Sunday, January 16, 2011

Seven Democratic Message Frames

Op-Ed: Sudhir Joshi

I am an average Democratic voter in Texas. When I watch the news and political talk shows, I notice that the language has decidedly turned to the advantage of Republicans. That is because what is said is just as important as how it is said when it comes to influencing voters. Just as framing a picture focuses attention on what is enclosed within that frame, framing a message focuses a reader's or listener's attention on the idea within the frame.

A sizable body of research supports the notion that emotion often plays a central role in impacting individuals’ political decision-making processes. It is not surprising, then, that conservative political organizations and candidates seek to influence opinion and garner public support by using the emotion of fear to frame public debate on a range of political issues to shape media and public opinion. Conservative operatives, like Frank Luntz and Alex Castellanos, have skillfully framed Republican talking points to end Social Security, block health insurance industry reform, block financial industry reforms, and much more.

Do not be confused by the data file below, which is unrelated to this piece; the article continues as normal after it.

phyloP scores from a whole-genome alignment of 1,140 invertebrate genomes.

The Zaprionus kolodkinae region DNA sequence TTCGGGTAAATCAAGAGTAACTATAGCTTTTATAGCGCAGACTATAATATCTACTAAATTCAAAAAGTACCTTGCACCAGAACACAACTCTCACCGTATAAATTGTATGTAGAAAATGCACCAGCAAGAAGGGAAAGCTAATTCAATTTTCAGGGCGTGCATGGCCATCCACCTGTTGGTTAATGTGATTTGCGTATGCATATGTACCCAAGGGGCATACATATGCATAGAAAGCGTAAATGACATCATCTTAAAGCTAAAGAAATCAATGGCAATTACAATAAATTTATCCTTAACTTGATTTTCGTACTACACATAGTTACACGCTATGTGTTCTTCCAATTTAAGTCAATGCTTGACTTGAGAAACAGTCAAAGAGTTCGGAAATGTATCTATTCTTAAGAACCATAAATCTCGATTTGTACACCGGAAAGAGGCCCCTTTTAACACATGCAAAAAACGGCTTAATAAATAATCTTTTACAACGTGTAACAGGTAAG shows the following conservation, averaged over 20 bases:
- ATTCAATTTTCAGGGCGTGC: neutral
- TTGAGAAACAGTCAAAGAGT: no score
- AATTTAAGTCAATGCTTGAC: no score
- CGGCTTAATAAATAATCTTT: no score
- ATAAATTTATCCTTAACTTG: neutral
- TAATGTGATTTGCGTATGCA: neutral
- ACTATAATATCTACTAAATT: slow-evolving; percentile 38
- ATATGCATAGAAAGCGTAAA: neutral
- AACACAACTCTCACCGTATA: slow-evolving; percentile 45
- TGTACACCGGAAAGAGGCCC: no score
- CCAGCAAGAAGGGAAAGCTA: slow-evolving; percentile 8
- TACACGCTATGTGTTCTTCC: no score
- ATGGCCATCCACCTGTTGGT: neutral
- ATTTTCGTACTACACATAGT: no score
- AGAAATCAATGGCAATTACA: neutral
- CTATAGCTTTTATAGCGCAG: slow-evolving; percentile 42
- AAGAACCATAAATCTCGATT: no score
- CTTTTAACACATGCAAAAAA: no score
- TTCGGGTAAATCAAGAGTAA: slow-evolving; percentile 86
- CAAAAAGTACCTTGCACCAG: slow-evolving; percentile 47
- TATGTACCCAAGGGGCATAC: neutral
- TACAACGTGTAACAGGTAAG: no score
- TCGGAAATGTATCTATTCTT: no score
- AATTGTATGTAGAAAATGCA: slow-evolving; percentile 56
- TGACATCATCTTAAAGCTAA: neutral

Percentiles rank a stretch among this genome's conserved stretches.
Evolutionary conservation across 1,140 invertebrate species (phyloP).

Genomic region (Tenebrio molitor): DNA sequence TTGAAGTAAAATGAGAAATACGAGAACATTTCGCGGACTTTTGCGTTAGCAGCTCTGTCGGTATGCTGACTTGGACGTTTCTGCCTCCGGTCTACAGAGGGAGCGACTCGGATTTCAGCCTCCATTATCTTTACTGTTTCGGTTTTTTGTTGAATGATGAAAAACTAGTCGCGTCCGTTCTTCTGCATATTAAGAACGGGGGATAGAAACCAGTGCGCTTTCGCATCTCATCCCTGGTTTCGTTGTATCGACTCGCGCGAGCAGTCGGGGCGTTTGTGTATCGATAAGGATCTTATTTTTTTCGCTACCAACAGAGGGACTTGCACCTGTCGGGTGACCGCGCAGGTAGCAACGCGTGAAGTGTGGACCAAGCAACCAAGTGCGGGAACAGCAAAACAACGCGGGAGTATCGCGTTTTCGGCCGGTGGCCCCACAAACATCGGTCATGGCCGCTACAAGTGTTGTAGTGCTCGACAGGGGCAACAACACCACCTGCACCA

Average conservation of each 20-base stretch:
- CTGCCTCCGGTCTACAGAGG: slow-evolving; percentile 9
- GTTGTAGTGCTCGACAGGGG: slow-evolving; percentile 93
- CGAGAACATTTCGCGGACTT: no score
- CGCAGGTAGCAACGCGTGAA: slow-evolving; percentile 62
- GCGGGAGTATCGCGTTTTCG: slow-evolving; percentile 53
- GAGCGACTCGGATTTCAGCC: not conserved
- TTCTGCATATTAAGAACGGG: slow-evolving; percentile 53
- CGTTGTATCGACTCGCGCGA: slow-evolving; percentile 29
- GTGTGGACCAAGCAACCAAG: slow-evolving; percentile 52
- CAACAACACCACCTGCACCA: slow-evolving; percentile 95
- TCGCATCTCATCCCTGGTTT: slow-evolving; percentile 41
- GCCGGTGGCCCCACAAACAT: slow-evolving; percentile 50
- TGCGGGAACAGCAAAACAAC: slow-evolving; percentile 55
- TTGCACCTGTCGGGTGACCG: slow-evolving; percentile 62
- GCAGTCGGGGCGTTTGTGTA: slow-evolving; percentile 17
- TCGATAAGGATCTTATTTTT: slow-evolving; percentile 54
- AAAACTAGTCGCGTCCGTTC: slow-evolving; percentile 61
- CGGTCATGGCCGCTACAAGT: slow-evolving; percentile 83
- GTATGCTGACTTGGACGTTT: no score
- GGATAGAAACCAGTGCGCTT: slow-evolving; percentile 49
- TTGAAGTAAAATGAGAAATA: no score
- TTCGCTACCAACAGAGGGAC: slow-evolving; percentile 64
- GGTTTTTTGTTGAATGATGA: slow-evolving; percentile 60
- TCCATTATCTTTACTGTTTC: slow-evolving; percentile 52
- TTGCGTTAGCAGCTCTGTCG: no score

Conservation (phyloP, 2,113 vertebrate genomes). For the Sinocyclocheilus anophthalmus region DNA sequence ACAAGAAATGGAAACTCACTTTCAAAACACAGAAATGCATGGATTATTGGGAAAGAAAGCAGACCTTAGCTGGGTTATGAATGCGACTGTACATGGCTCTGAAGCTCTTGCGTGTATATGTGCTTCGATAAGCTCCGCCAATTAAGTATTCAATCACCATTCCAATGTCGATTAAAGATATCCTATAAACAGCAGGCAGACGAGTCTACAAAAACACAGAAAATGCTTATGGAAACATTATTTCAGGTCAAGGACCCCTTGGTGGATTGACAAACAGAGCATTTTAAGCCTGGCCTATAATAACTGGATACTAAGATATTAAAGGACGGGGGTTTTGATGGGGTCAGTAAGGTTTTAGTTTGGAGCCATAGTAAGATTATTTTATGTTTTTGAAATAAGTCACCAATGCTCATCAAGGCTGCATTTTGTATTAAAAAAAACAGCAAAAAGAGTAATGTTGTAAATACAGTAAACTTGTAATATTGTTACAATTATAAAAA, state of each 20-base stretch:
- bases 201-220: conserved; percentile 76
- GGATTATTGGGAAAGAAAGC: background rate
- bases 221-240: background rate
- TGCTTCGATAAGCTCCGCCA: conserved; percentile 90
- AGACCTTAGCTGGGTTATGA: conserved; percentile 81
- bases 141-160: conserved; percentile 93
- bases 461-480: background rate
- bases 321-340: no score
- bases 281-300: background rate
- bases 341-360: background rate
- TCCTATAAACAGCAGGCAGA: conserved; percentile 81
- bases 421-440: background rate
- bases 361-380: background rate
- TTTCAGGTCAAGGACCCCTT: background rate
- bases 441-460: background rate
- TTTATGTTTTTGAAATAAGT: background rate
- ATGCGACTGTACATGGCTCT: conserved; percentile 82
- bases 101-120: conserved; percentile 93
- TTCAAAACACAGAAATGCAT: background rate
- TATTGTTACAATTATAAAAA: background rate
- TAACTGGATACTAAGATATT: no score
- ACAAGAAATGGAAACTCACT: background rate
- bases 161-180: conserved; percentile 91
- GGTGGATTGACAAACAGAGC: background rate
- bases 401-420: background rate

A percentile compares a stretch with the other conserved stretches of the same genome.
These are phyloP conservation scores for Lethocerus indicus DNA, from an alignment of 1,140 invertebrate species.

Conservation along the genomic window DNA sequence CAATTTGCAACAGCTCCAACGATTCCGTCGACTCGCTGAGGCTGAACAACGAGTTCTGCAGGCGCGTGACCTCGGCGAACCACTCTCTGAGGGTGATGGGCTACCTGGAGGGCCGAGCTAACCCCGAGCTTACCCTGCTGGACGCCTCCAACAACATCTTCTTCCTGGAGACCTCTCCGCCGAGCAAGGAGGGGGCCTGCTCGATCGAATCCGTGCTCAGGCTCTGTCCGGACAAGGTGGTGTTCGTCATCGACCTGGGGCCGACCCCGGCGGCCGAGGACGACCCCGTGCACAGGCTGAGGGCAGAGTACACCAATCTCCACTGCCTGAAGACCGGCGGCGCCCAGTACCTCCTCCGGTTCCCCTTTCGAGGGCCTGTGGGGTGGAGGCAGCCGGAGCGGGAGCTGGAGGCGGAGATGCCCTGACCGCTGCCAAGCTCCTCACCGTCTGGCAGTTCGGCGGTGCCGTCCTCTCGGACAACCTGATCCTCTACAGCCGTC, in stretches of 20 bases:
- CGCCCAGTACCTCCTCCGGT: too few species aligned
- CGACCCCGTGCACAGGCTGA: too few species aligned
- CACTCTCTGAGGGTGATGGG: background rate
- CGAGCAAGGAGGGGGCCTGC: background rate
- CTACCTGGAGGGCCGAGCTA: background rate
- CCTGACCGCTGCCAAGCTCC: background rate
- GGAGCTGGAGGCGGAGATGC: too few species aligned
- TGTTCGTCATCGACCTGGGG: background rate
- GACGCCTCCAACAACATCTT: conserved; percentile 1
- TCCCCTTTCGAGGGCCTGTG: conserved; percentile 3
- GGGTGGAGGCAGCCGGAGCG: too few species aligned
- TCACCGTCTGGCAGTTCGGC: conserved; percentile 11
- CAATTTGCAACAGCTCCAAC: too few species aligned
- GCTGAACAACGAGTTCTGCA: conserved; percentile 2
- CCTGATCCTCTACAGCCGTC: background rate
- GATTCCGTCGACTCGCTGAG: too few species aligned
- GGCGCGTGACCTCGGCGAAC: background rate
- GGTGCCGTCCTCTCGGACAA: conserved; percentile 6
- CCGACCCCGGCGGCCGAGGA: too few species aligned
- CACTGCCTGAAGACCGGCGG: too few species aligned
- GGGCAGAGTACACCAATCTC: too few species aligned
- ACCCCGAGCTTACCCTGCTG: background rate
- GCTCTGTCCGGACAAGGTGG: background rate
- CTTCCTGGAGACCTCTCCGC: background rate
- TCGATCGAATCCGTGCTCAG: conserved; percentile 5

The conservative message factory coins phrases like ‘family values,‘ ‘death tax,’ and ‘Obama death panels’ and then distributes them throughout the Republican messaging channels to be parroted non-stop by Republican operatives, candidates and pundits, starting with Rush Limbaugh and Glen Beck. These framed conservative messages permeate the national dialog on TV and, eventually, the national media concludes America is a center-right nation. For example, most media pundits consistently repeat the conservative talking point that raising taxes will kill job creation, even though historical experience shows the exact opposite; After the TV viewing pubic hears such framed conservative messages often enough, they begin to accept them as fact.

Why does the subtle conservative message framing work? Because people are busy. They have kids to raise, mortgages to pay, and so on. Very few people research key political issues to any depth. They make their decision based on their surface knowledge of issues. And their surface knowledge of issues is very much affected by the language used by traditional media journalists and pundits who simply parrot the carefully framed conservative talking points.